Tuesday September 21 2010
The Shawnee National Forest in southern Illinois might look flat and boring from above (like from a Cessna 402 flying 5000' above the ground) but hiding beneath the canopy are trails through winding canyons over some challenging terrain, with hidden caves
and sinkholes, sandstone bluffs
mazes of boulders.
Equine journalist and photographer Genie Stewart-Spears from Illinois and her friend Chris took me out for a ride on Chris' gaited horses: Chris and I rode Spotted Saddle horses, and Genie rode a Racking horse. They wanted to show off their riding grounds: the hidden gem that is the Shawnee National Forest.
We rode in the Lusk Creek Wilderness, 6293 road-less acres of the Shawnee National Forest, dominated by oak, beech, hickory and maple trees. Lusk Creek runs year-round and keeps fishermen busy angling for bass and bluegill.
Native Americans activity dates back up to 10,000 years in this area. The 160 mile River to River Trail, completed in 1996, passes through here, connecting the Ohio River to the Mississippi River. The numerous horse camps are privately owned on property bordering the forest, and places to highline your horses for a picnic or to hike to scenic overlooks are maintained by the Forest Service and volunteers.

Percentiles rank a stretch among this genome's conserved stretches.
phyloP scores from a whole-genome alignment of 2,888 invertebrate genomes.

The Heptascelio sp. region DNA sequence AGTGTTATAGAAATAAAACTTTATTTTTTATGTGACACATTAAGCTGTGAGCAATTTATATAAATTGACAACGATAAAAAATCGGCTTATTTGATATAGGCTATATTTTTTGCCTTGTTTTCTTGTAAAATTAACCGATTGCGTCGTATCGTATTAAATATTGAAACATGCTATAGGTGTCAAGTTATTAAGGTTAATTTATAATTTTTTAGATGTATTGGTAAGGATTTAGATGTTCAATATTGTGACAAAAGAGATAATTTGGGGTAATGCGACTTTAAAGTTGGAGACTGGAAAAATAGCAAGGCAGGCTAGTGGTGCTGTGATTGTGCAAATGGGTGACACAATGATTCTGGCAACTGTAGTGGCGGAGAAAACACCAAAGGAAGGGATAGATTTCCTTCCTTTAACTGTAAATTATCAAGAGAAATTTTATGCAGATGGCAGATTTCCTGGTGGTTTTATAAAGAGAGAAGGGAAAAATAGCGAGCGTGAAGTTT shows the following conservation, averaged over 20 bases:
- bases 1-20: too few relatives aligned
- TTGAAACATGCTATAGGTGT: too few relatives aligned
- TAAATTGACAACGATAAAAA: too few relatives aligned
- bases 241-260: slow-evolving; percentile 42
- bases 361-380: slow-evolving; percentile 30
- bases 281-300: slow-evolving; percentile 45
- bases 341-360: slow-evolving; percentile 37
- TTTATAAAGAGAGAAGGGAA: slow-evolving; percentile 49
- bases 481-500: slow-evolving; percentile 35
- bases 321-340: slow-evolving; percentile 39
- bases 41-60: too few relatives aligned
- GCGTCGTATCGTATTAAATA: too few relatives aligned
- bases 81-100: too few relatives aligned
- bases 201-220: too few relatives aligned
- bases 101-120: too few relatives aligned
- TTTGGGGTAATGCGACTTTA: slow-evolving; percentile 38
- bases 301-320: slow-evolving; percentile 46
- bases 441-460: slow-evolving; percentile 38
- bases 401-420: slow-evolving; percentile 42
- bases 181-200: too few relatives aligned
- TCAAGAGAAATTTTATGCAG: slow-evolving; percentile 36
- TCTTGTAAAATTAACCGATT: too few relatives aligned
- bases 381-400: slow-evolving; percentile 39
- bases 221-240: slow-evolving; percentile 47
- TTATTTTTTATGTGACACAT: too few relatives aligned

And what better way to see the rugged trails but from the back of a ground-covering, sure-footed Spotted Saddle Horse. Chris said that during the Second World War, spotted ponies were bred to Tennessee Walkers to get colored horses that were gaited. Once the color was established, breeders started breeding for a bigger sized horse, introducing other gaited breeds - Missouri Fox Trotters, Racking horses, Peruvian Pasos, Paso Finos. There are two breed registries now for the Spotted Saddle horse, established in 1979 and 1985.
My horse Kate hadn't been out on the trails a whole lot yet, but she was very sure footed, sensible, very forward and willing, and a blast to ride. She paced (as opposed to a trot, both legs on the same side move at the same time) which produces a side to side rocking motion. It wasn't uncomfortable until she got going real fast - then neither she nor I were quite sure exactly what her legs were doing down there. But she still glided right along - a "glide ride" as Genie called it.
It was such a treat riding a gaited horse in this richly botanical, geological, and cultural National Forest Wilderness - could I become a Gaiter one of these days...?
Photos of me by Genie Stewart-Spears!
For more information on horse camping and riding in the Shawnee National Forest, see: